Process Server Tips

Beware of Dog! 9 Tips Every Process Server Should Know

By September 6, 2012 February 4th, 2015 5 Comments

In previous articles we’ve talked about the threat of assault that exists to process servers and what should be a goal of every state to make this a felony.  But what about when the attack doesn’t come from an individual but from an animal?  A Florida process server was in the news this week after a couple set their dog on her while she was attempting to serve papers.

Be cautious of homes which have a “Beware of Dog” sign.  Here are some tips if you happen to encounter a strange dog:

1. Make noise when you enter a property so your presence does not startle the dog. Walk confidently but slowly. Animals can sense fear, so stay calm.

2. Approach the animal VERY slowly. Do what you can to appear as small as possible and hopefully less intimidating, if you can walk up to it with your shoulder facing it, but remember to stay attentive. Do not get down on your hands and knees, it will make it harder for you to get away if the animal decides to attack. Only come within 10-15 feet of the animal.

3. Allow the animal to make the final approach once you are close. Call to it in a soothing voice and try to get the animal to come to you. Put out your hand, gently pat the ground, and you can also toss the animal food, throw the food to the side and not directly at the animal.

4. Avoid prolonged eye contact. Look to one side of the dog rather than staring it down. Dogs consider this to be a sign of domination. They interpret it as a kind of challenge and it can cause the dog to think you want to fight.

5. Hold out your hand so that the back of your hand is facing the animal. This is less threatening to most animals, and also lessens the chances of your fingers being bitten.

6. Observe the animal’s body language if it does not approach. For dogs you may VERY slowly start to take a few small steps toward the animal if it seems friendly but just shy.

7.       Stay calm and slowly back away if a dog  snarls or bares its teeth. Do not run!

8.       Remain motionless as the animal sniffs at your hand.

9. Allow the animal to finish its examination of your hand and then slowly move your hand from the front of its face to just behind one of its ears, and scratch or pet gently. Remember that many animals have areas that they do not like having touched, so go slowly.

Process Server tips

If there is any indication the dog may be aggressive (raised hair, bared teeth, growling):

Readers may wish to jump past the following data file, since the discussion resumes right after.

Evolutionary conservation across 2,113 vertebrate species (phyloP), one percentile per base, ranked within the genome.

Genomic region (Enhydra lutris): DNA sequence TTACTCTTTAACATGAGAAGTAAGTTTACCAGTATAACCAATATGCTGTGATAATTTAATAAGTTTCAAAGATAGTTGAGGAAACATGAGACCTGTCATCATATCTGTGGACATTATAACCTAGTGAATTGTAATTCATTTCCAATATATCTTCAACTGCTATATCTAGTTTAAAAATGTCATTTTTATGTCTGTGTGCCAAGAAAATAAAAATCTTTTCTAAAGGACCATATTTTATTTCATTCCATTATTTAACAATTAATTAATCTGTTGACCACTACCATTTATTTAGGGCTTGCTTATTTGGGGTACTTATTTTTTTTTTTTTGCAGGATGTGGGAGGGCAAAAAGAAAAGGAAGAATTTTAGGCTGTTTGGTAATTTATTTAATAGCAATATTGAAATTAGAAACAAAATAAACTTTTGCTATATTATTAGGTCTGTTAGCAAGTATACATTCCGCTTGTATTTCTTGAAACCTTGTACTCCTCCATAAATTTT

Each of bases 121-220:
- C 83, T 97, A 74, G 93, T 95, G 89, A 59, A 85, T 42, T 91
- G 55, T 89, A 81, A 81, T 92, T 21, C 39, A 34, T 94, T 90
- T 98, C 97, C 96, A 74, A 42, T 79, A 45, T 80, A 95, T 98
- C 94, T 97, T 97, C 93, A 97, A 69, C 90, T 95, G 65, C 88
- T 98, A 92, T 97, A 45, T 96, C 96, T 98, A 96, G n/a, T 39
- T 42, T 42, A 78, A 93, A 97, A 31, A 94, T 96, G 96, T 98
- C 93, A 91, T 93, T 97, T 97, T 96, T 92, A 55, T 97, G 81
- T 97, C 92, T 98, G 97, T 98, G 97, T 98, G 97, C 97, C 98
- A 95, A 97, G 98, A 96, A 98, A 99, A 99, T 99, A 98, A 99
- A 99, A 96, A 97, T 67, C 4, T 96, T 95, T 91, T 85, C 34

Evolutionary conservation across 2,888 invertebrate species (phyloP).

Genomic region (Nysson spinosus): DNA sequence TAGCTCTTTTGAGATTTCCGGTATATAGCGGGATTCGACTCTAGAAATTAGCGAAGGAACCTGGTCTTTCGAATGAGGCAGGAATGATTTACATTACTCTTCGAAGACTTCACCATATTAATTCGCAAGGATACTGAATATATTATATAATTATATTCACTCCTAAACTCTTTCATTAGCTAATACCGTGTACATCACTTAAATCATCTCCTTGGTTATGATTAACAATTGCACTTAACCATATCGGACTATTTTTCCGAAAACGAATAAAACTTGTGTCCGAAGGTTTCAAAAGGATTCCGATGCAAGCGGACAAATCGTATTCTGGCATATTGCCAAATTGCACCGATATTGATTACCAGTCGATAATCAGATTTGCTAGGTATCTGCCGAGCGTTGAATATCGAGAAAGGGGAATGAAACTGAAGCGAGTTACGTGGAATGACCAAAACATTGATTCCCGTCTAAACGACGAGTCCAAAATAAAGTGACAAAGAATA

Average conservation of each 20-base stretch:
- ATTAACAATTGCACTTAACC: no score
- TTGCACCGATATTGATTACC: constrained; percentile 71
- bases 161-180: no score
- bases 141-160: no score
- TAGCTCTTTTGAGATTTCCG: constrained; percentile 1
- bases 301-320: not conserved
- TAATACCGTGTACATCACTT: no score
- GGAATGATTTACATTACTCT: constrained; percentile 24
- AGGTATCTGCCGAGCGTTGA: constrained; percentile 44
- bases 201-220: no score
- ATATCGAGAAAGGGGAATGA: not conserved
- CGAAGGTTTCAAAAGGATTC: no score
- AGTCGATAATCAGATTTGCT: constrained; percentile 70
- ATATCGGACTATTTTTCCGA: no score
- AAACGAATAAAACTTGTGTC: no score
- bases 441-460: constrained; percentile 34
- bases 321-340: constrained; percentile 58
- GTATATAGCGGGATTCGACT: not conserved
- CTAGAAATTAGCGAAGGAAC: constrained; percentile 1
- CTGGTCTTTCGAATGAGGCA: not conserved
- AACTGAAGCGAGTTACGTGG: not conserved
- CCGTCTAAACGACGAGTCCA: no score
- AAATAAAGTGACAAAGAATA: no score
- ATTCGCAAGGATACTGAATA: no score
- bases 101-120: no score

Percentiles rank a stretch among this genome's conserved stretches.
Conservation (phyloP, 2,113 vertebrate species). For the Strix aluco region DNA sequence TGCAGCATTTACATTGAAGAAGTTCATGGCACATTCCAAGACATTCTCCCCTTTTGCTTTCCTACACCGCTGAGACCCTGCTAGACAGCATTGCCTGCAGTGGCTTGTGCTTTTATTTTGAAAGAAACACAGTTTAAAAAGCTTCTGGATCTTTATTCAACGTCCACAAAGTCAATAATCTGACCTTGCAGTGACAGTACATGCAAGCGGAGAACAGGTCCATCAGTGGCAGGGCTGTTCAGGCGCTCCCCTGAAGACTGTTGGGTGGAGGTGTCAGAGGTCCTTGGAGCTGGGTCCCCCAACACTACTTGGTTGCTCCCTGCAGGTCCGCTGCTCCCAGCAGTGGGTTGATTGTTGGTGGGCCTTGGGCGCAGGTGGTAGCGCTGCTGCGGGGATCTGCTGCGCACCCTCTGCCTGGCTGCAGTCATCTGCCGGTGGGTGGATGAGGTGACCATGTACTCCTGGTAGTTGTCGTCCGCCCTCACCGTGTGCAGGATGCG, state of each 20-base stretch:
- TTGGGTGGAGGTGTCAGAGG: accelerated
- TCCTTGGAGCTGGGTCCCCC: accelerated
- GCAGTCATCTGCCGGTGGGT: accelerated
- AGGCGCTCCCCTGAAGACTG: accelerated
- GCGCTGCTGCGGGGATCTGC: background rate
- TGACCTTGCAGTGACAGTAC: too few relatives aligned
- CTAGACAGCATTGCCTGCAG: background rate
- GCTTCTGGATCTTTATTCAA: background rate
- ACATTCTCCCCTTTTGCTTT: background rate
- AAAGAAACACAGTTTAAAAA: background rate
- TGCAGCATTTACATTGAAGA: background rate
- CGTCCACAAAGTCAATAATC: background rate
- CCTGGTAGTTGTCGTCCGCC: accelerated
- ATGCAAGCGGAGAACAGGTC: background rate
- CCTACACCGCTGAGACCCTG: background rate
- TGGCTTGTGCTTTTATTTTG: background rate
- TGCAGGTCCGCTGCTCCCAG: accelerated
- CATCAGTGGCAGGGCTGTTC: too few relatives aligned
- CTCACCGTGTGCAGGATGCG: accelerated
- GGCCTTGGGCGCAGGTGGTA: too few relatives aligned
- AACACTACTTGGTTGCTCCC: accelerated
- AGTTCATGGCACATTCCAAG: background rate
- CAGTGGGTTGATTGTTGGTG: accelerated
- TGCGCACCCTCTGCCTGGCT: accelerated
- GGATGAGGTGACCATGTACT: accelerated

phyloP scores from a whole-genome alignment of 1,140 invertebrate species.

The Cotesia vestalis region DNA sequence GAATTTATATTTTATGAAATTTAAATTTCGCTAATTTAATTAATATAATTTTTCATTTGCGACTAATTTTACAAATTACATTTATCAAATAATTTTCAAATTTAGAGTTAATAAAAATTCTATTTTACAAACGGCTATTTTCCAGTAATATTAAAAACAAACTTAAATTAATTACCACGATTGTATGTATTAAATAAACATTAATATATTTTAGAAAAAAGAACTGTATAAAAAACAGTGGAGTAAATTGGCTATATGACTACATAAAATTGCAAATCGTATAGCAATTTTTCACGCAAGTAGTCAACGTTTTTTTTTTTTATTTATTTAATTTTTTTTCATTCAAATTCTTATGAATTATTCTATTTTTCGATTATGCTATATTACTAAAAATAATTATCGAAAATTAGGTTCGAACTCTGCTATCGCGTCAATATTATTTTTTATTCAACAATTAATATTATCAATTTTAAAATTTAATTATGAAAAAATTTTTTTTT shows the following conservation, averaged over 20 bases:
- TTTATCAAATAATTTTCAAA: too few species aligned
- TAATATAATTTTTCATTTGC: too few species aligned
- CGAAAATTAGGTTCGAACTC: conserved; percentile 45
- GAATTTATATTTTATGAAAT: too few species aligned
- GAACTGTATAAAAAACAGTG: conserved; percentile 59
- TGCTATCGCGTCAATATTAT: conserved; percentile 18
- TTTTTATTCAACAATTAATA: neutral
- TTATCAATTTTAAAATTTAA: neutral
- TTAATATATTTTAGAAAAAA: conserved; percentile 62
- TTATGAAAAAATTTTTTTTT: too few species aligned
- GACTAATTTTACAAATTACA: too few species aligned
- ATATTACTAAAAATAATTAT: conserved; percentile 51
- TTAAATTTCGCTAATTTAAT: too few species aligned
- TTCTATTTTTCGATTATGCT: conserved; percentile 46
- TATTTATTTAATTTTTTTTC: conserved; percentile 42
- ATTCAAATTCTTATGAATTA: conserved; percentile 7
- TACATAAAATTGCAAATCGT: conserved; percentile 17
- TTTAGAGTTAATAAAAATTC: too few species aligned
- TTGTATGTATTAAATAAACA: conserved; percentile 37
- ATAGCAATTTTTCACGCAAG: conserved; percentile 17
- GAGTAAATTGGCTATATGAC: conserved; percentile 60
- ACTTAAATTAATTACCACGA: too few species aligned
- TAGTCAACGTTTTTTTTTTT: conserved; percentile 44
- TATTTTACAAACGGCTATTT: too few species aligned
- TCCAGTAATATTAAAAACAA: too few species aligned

– Stop and stand still. Do not make eye contact, yell or wave your arms. Remember, staring an aggressive dog in the eyes is a challenge. Do not turn and run away.

– If the dog doesn’t relax, softly command it to “sit” or “stay.” Do not yell.  Instead use a soft, soothing tone of voice. Loud, angry-sounding words and screaming only spur on the dog.

– Hold out your briefcase, book, clipboard or anything else you might be carrying if the dog begins to attack. When the dog bites it, do not let go. Dogs will usually stop attacking if the attack has no effect.



Join the discussion 5 Comments

  • Sergio says:

    I’ve found in my lifetime that dogs are more likely to attack if they sense your fear. So be fearless! Not to say–be stupid! This doesn’t apply to all dogs. Be weary of pitbulls, and other large dogs.

  • Good article! I have learned to always keep a bag of treats in my car. Have made a few doggie friends this way.

  • William Huts says:

    There once was a small dog or (ankle) biter as they arelate known as, this little bugger jumped up and bit me on the but. I just turned looking down saying is that the best you can do? The dog actually bit into my wallet instead of me. Lol I don’t know what that dog thought of me but it left me too funny

  • Georgia B says:

    I love your tip on observing the animal’s body language before approaching if the animal isn’t moving. There are a few tell-tale signs of whether or not it’s safe to move forward, and they’re generally pretty obvious. I would probably suggest to process servers that they should probably step back and try a different approach if they really can’t tell whether or not the animal seems aggressive.

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